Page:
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‘Friendly Soccer Game’ Becomes Anti-Semitic Fest

A “friendly” World Cup warm-up soccer game between Hungary and Israel turned into a hate-fest of anti-Semitic slogans and slurs on Israel.
By Tzvi Ben Gedalyahu
First Publish: 8/22/2012, 8:17 AM

 Hungary's Krisztian Nemet (front) fights for the ball with Israel's goalkeeper Dudu Aouate
Hungary's Krisztian Nemet (front) fights for the ball with Israel's goalkeeper Dudu Aouate
Reuters

A “friendly” World Cup warm-up soccer game between Hungary and Israel turned into a hate-fest of anti-Semitic slogans and slurs on Israel.

The Hungarian government’s failure to react to the Jew-hatred reflects sinking relations between the two countries. Prime Minister Binyamin Netanyahu told Hungarian President Janos Aler last month in Jerusalem that he was concerned about the “dangerous phenomenon” of rising anti-Semitism in the country.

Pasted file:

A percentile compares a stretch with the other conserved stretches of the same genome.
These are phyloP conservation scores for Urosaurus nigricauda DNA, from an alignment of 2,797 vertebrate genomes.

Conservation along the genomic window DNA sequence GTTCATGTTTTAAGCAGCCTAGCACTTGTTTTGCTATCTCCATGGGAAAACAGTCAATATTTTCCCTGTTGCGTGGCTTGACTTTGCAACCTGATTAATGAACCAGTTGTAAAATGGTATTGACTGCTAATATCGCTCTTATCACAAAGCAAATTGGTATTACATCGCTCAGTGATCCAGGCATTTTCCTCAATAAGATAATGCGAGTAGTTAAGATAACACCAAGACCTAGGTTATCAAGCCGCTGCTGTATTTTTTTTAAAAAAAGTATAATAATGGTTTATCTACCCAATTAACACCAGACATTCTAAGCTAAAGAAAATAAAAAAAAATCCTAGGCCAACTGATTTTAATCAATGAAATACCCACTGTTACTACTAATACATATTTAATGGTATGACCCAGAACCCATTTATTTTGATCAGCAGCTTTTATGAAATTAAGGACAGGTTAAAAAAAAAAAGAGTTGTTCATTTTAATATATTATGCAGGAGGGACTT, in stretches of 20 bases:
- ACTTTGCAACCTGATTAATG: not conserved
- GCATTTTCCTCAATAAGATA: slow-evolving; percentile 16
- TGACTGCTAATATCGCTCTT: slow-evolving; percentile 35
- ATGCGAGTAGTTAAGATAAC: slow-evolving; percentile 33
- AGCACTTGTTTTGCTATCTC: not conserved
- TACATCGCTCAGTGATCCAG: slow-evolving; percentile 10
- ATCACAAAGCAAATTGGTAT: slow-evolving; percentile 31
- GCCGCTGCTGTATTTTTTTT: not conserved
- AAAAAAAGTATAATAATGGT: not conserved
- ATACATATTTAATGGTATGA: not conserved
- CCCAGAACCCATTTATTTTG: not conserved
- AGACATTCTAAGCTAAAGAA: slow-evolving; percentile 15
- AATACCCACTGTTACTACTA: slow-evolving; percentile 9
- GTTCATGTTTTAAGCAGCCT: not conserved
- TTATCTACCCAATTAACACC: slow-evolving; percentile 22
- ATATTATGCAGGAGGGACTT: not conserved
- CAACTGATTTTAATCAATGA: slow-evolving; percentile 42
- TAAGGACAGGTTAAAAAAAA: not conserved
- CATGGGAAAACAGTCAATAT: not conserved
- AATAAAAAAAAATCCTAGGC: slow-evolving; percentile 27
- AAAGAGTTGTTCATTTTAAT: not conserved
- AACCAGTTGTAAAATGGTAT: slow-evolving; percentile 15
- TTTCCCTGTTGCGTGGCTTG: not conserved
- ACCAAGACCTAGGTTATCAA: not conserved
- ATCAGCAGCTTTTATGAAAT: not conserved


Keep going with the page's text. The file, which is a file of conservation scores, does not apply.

Hungarian fans at the soccer game on Tuesday, which ended in a 1-1 tie, turned their backs on the field during the playing of Hatikvah and chanted slurs such as “stinking Jews,” the European Jewish Press (EJP) reported.

They also shouted pro-Nazi and pro-fascist slogans, shouted, “Palestine, Palestine” and waved Iranian flags.

The Israeli team reportedly was escorted after the game by a motorcade of police, EJP added. Israeli soccer team coach Eli Guttman said there had been advance warnings of possible terrorist attacks following last month’s attack on Israeli tourists in Bulgaria.

Earlier this month, Hungarian prosecutors rejected “groundless” claims that 97-year-old Nazi suspect Laszio Csatary was guilty of deporting 300 Jews in Ukraine. However, they still are investigating allegations that Csatary was involved in the deportation of more than 15,000 Jews to a Nazi death camp one year before the end of World War II.

Nazism has been on the rise in Hungary, where parks and statues have been names in honor of an Hungarian leader who was an ally of Hitler in the war.

The Nazi regime murdered approximately 550,000 Jews during the Holocaust, and about 100,000 are living in Hungary today.